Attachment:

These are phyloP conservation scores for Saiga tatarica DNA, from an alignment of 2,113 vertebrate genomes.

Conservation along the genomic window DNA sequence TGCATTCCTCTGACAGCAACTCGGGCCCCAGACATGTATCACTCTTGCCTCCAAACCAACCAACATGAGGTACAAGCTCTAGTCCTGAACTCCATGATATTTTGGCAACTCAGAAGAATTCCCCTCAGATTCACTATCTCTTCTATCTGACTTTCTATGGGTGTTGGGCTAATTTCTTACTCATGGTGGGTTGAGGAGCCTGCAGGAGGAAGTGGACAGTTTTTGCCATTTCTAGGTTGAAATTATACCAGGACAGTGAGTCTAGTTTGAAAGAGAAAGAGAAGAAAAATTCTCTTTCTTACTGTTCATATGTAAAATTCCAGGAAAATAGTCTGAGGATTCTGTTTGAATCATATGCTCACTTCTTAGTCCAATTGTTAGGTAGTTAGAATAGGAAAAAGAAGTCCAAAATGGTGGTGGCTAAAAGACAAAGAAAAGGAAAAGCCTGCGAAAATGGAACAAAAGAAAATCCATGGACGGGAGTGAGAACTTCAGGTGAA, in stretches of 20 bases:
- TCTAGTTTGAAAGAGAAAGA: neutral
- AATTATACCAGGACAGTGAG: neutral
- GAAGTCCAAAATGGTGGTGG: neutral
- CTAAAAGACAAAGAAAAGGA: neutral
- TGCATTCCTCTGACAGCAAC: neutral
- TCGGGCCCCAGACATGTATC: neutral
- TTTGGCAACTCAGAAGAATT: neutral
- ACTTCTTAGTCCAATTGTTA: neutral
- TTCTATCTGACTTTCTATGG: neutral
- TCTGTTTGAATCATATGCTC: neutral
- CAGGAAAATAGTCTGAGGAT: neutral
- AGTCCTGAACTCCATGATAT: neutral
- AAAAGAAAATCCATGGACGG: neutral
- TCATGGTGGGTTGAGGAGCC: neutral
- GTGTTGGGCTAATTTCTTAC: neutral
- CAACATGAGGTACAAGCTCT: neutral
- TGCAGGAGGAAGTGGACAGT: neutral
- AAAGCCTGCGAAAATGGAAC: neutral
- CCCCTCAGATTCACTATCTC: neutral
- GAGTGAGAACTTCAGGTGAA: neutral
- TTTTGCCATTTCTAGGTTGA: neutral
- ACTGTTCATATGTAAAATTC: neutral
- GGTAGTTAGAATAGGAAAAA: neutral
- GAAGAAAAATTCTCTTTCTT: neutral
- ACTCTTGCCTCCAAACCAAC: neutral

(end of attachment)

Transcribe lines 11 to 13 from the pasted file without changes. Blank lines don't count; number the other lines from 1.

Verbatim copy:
- TTCTATCTGACTTTCTATGG: neutral
- TCTGTTTGAATCATATGCTC: neutral
- CAGGAAAATAGTCTGAGGAT: neutral